HOWARD MORRIS (85) May 21, 2005

Undersized and underrated, Howard Morris had a genius for comedy, most often seen via supporting roles, whether literally hanging onto Sid Caesar's leg in a "Show of Shows" parody of "This is Your Life," or playing the literal Lil' Old Man in Mel Brooks' "High Anxiety." He was a busy "cartoon voice," portraying Gopher in "Winnie the Pooh" cartoons, "Atom Ant," "Jughead," "Beetle Bailey" and many more. He starred in many serious TV programs including "The Twilight Zone" and "Alfred Hitchcock Presents," and directed a number of films including "Who's Minding the Mint," "With Six You Get Eggroll," and "Don't Drink the Water," as well as episodes of "Hogan's Heroes," "Gomer Pyle," "The Andy Griffith Show" and "The Dick Van Dyke Show."

For many, Morris is best remembered as psychotic Ernest T. Bass. This would explain why his "official" website, run by his son, is ErnestT.Com. His son David explains on the opening page: "The Andy Griffith Show became a major part of my father's life. He appeared in only five episodes. Regardless, he made a permanent impression on so many people, and was always amazed by and grateful for all of the love and support his fans gave to him."

David also told fans, the day after his father's passing, "I shared with Howard every bit of mail that came in, so I know firsthand how important your cards, emails, and gifts were to him over the years.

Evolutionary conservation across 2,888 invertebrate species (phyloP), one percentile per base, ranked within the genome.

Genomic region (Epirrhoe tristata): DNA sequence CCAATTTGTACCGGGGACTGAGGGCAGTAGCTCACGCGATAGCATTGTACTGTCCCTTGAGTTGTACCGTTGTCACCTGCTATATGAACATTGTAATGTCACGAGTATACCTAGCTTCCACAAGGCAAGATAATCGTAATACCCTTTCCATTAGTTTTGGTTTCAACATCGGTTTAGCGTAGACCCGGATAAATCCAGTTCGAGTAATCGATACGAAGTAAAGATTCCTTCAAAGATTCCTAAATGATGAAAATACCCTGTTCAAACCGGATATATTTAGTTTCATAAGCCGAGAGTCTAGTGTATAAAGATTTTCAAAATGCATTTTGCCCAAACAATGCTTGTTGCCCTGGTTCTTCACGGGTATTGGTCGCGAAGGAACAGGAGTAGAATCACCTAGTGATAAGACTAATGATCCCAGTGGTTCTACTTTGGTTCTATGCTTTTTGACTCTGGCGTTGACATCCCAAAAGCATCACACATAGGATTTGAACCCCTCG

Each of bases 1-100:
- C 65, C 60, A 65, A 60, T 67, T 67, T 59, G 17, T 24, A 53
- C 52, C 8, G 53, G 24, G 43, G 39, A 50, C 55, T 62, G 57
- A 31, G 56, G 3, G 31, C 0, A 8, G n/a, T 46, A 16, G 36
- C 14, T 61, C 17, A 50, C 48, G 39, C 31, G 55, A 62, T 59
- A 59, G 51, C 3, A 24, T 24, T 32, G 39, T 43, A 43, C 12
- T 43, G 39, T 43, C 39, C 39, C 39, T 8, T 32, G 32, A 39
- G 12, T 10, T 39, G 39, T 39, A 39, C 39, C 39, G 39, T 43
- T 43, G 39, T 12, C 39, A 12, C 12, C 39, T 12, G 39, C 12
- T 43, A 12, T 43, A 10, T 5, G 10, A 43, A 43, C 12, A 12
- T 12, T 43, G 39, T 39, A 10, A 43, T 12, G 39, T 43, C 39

All I can really say now is that I miss him beyond words." THURL RAVENSCROFT (91) May 22, 2005

He had a jovial, gooey baritone singing voice and that brought comedy fans a lot of joy via his own novelty tunes (including "Wing Ding") and songs on TV specials ("You're A Mean One Mr. Grinch") and even Spike Jones albums ("Teenage Brain Surgeon.")

Primarily Ravenscroft worked for Disney, and could be heard in most of their animated classics including 'Dumbo," "Alice in Wonderland" and "Lady and the Tramp."

Ravenscroft was mostly known as a singer after World War II when he joined the Mellomen, a group that backed many top stars of the day. He continued to work in groups through the 50's and 60's, notably as one of the Johnny Mann Singers. As a backing vocalist, his bass voice rumbled thorugh recordings by everyone from Doris Day and Mario Lanza to Jim Nabors and Arlo Guthrie.

He lent his voice to religious recordings, donating time to read in "books for the blind" programs and even producing a spoken word album, "God's Plan for You." Of course his best paying gig was "Tony the Tiger," which began via commercials in 1952. For several generations of kids, frosted flakes were "ggggggreat!" On his passing, David Letterman told fans that after the funeral, Thurl would be "buried in a grrrrrave!" Dave did sort of wonder if this was just a tad tasteless, but who knows...Thurl Ravenscraft appreciated and performed in a lot of goofy humor in his long, long lifetime

EDDIE ALBERT (99) May 26, 2005

It would be hard to point to Eddie Albert and say he was a great comedian. Or a great actor. He was an easy-going guy who made everything look easy, whether it was "best friend" movie roles (the kind his colleague Ronald Reagan often played) or the soft-spoken straight man to Eva Gabor in the forgettable yet memorable "Green Acres."